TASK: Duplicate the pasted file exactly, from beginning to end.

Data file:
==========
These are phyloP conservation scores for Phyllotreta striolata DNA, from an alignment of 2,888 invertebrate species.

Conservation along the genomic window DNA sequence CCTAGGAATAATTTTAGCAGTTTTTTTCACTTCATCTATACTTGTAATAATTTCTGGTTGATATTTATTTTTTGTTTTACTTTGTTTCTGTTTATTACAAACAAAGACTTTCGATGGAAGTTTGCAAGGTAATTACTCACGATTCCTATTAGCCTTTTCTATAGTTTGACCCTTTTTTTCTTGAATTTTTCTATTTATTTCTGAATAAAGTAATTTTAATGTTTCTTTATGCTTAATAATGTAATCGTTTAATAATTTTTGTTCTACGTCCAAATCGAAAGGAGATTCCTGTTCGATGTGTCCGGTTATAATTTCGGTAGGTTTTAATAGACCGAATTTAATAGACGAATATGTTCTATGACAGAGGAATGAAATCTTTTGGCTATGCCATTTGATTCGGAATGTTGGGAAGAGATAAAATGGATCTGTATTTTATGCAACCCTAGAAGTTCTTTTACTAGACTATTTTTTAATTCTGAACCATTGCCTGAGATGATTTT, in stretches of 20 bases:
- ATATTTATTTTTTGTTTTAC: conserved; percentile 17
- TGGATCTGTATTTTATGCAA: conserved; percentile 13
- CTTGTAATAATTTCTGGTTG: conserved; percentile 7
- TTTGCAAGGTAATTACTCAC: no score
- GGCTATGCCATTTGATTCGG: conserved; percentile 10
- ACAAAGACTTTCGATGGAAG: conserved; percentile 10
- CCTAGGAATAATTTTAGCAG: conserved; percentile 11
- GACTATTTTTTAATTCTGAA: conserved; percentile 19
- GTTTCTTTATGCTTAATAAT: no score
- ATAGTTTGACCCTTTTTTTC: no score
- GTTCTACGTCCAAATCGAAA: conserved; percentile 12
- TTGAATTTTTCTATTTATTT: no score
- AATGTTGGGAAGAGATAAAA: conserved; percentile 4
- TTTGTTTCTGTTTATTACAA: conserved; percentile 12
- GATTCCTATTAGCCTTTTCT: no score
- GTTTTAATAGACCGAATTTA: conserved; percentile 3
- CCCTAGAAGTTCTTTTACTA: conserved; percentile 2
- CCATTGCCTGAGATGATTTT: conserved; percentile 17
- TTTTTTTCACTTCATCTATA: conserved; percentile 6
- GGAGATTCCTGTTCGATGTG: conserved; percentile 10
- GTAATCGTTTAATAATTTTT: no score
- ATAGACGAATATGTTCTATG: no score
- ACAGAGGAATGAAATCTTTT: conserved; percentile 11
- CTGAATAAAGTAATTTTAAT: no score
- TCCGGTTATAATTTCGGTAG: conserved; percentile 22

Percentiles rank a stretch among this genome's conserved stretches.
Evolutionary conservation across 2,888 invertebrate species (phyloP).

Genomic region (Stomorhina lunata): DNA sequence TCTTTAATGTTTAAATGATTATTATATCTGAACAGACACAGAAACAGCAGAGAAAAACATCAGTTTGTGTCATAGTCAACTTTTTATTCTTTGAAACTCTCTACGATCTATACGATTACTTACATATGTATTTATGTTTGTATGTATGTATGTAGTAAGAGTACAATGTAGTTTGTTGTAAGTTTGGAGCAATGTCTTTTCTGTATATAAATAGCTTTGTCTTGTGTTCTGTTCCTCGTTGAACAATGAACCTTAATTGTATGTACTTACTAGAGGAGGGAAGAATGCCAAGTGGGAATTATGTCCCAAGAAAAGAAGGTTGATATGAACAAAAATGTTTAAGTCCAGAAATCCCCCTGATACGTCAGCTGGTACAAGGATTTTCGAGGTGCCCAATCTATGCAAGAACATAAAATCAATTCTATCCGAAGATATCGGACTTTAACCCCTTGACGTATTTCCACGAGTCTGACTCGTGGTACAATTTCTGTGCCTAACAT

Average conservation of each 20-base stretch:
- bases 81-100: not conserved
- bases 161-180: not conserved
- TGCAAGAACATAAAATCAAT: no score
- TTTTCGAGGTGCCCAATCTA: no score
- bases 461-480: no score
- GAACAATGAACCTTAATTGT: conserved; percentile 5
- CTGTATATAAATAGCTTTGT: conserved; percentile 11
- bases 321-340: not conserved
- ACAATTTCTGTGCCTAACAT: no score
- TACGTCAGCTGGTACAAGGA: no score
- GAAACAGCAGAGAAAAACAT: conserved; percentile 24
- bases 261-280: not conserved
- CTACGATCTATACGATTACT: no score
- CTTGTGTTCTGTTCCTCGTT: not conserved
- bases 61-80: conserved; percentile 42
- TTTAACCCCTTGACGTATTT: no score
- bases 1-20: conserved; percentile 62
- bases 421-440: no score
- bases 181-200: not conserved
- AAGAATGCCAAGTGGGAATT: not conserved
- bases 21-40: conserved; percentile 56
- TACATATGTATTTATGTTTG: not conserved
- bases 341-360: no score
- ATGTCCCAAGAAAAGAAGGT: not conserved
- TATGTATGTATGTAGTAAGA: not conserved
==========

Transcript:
These are phyloP conservation scores for Phyllotreta striolata DNA, from an alignment of 2,888 invertebrate species.

Conservation along the genomic window DNA sequence CCTAGGAATAATTTTAGCAGTTTTTTTCACTTCATCTATACTTGTAATAATTTCTGGTTGATATTTATTTTTTGTTTTACTTTGTTTCTGTTTATTACAAACAAAGACTTTCGATGGAAGTTTGCAAGGTAATTACTCACGATTCCTATTAGCCTTTTCTATAGTTTGACCCTTTTTTTCTTGAATTTTTCTATTTATTTCTGAATAAAGTAATTTTAATGTTTCTTTATGCTTAATAATGTAATCGTTTAATAATTTTTGTTCTACGTCCAAATCGAAAGGAGATTCCTGTTCGATGTGTCCGGTTATAATTTCGGTAGGTTTTAATAGACCGAATTTAATAGACGAATATGTTCTATGACAGAGGAATGAAATCTTTTGGCTATGCCATTTGATTCGGAATGTTGGGAAGAGATAAAATGGATCTGTATTTTATGCAACCCTAGAAGTTCTTTTACTAGACTATTTTTTAATTCTGAACCATTGCCTGAGATGATTTT, in stretches of 20 bases:
- ATATTTATTTTTTGTTTTAC: conserved; percentile 17
- TGGATCTGTATTTTATGCAA: conserved; percentile 13
- CTTGTAATAATTTCTGGTTG: conserved; percentile 7
- TTTGCAAGGTAATTACTCAC: no score
- GGCTATGCCATTTGATTCGG: conserved; percentile 10
- ACAAAGACTTTCGATGGAAG: conserved; percentile 10
- CCTAGGAATAATTTTAGCAG: conserved; percentile 11
- GACTATTTTTTAATTCTGAA: conserved; percentile 19
- GTTTCTTTATGCTTAATAAT: no score
- ATAGTTTGACCCTTTTTTTC: no score
- GTTCTACGTCCAAATCGAAA: conserved; percentile 12
- TTGAATTTTTCTATTTATTT: no score
- AATGTTGGGAAGAGATAAAA: conserved; percentile 4
- TTTGTTTCTGTTTATTACAA: conserved; percentile 12
- GATTCCTATTAGCCTTTTCT: no score
- GTTTTAATAGACCGAATTTA: conserved; percentile 3
- CCCTAGAAGTTCTTTTACTA: conserved; percentile 2
- CCATTGCCTGAGATGATTTT: conserved; percentile 17
- TTTTTTTCACTTCATCTATA: conserved; percentile 6
- GGAGATTCCTGTTCGATGTG: conserved; percentile 10
- GTAATCGTTTAATAATTTTT: no score
- ATAGACGAATATGTTCTATG: no score
- ACAGAGGAATGAAATCTTTT: conserved; percentile 11
- CTGAATAAAGTAATTTTAAT: no score
- TCCGGTTATAATTTCGGTAG: conserved; percentile 22

Percentiles rank a stretch among this genome's conserved stretches.
Evolutionary conservation across 2,888 invertebrate species (phyloP).

Genomic region (Stomorhina lunata): DNA sequence TCTTTAATGTTTAAATGATTATTATATCTGAACAGACACAGAAACAGCAGAGAAAAACATCAGTTTGTGTCATAGTCAACTTTTTATTCTTTGAAACTCTCTACGATCTATACGATTACTTACATATGTATTTATGTTTGTATGTATGTATGTAGTAAGAGTACAATGTAGTTTGTTGTAAGTTTGGAGCAATGTCTTTTCTGTATATAAATAGCTTTGTCTTGTGTTCTGTTCCTCGTTGAACAATGAACCTTAATTGTATGTACTTACTAGAGGAGGGAAGAATGCCAAGTGGGAATTATGTCCCAAGAAAAGAAGGTTGATATGAACAAAAATGTTTAAGTCCAGAAATCCCCCTGATACGTCAGCTGGTACAAGGATTTTCGAGGTGCCCAATCTATGCAAGAACATAAAATCAATTCTATCCGAAGATATCGGACTTTAACCCCTTGACGTATTTCCACGAGTCTGACTCGTGGTACAATTTCTGTGCCTAACAT

Average conservation of each 20-base stretch:
- bases 81-100: not conserved
- bases 161-180: not conserved
- TGCAAGAACATAAAATCAAT: no score
- TTTTCGAGGTGCCCAATCTA: no score
- bases 461-480: no score
- GAACAATGAACCTTAATTGT: conserved; percentile 5
- CTGTATATAAATAGCTTTGT: conserved; percentile 11
- bases 321-340: not conserved
- ACAATTTCTGTGCCTAACAT: no score
- TACGTCAGCTGGTACAAGGA: no score
- GAAACAGCAGAGAAAAACAT: conserved; percentile 24
- bases 261-280: not conserved
- CTACGATCTATACGATTACT: no score
- CTTGTGTTCTGTTCCTCGTT: not conserved
- bases 61-80: conserved; percentile 42
- TTTAACCCCTTGACGTATTT: no score
- bases 1-20: conserved; percentile 62
- bases 421-440: no score
- bases 181-200: not conserved
- AAGAATGCCAAGTGGGAATT: not conserved
- bases 21-40: conserved; percentile 56
- TACATATGTATTTATGTTTG: not conserved
- bases 341-360: no score
- ATGTCCCAAGAAAAGAAGGT: not conserved
- TATGTATGTATGTAGTAAGA: not conserved